Daily Reflection 3/18/2020
Preston Clegg

 Let’s begin with an exercise.  Imagine with me a perfect, ideal church.  What do you see?  Your favorite music?  8 minute sermons?  No congregational responsibilities?  Now…imagine with me a perfect family.  What do you see?  Imagine with me a perfect group of friends.  What do you see?

 Many of us long to be included in communities that uphold our highest virtues and embody our highest values.  We want to be a part of families that serve as icons of love, patience, and joy.  We want friends who always know how to love us well and be there for us.  This idealism is good and right.  We should all be summoning our churches, families, and friends to the high ground of their best selves, even as we ensure that we are striving for the same.  If a group is worth being a part of, it’s worth doing well.  When churches, families, and friends become stuck in mediocrity, love demands we call them (and us) to account.

 However, at times, I worry that this idealism works against us.  True idealism creates realities that only exist in our mind, so that we become more attached to the fiction in our mind than the reality before us at any given moment.  We become intolerant of any shortcoming in others, while being blind to our own.  Perfectionism prompts us all to imagine communities that don’t exist, rather than join communities that do.  I can’t help but wonder if this sentiment isn’t behind much of the skepticism many people have about church today.  The “is” is so disappointing after living in the “should be” of one’s imagination.

 Of course, the real appeal of idealism is that it keeps me from intertwining myself with anything real.  I’m so busy reforming the church, I don’t really invest in a real one.  I’m so busy trying to change my family, I have little gratitude for the one I have.  I’m so busy looking for perfect friends, I’m blind to the real ones I already have.  Idealism plants its feet on the finish line and pulls people towards it, while realism plants its feet with real people and walks with them towards it.  After all, if you can’t love what is, what should be has no hope of ever being born. 

 So, I’d like to finish with one more exercise.  Imagine with me an actual church, like what you would see at 2BC on any given Sunday.  See the faces.  See the people, flaws and all.  See the faces of your very real family.  Feel the love.  See the faces of your very real friends, who’ve stood with you through good and bad.  Give thanks for friends like that.  

 In these days of separation, I’ve been reflecting a great deal on what makes community real and good and Christian.  Maybe number one on the list is that it exists at all.  People gather together, even when we’re not supposed to.  We were created for each other.  We have this innate desire to be together.  This is our gift from God.  This is our task before God.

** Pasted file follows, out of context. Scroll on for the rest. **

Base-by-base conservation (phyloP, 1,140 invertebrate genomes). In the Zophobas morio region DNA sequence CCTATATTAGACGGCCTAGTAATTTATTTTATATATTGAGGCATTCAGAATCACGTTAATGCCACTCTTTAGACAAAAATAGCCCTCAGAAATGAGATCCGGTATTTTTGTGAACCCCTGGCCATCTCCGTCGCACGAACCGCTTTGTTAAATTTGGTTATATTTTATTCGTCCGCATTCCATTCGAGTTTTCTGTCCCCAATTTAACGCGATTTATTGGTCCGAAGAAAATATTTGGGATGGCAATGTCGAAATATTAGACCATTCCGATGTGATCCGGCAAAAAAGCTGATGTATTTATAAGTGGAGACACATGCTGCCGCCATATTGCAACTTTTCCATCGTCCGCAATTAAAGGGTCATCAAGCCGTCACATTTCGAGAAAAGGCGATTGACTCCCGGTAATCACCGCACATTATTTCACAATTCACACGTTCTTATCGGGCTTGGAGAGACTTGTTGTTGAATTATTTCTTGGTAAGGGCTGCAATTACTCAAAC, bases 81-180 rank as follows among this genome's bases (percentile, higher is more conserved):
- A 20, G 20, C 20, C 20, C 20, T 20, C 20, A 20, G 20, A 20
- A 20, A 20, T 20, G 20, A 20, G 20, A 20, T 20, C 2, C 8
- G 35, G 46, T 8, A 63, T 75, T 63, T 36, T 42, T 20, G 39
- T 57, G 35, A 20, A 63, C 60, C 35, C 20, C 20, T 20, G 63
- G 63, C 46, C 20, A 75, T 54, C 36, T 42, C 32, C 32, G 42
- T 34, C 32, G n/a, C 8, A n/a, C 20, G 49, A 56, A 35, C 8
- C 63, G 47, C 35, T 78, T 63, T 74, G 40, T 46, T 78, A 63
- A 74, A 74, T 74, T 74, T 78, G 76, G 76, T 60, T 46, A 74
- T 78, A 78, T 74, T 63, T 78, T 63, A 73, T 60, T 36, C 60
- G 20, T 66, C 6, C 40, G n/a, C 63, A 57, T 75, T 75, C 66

Below is a quote from Dietrich Bonhoeffer’s seminal book, Life Together.  Let this inform our prayer today- which might be one of gratitude, help, and confession altogether.

 Those who love their dream of a Christian community more than they love the Christian community itself become destroyers of that Christian community even though their personal intentions may be ever so honest, earnest and sacrificial. God hates this wishful dreaming because it makes the dreamer proud and pretentious. Those who dream of this idolized community demand that it be fulfilled by God, by others and by themselves. They enter the community of Christians with their demands set up by their own law, and judge one another and God accordingly. It is not we who build. Christ builds the church. Whoever is mindful to build the church is surely well on the way to destroying it, for he will build a temple to idols without wishing or knowing it. We must confess, he builds. We must proclaim, he builds. We must pray to him, and he will build. We do not know his plan. We cannot see whether he is building or pulling down. It may be that the times which by human standards are the times of collapse are for him the great times of construction. It may be that the times which from a human point are great times for the church are times when it’s pulled down. It is a great comfort which Jesus gives to his church. You confess, preach, bear witness to me, and I alone will build where it pleases me. Do not meddle in what is not your providence. Do what is given to you, and do it well, and you will have done enough…. Live together in the forgiveness of your sins. Forgive each other every day from the bottom of your hearts.

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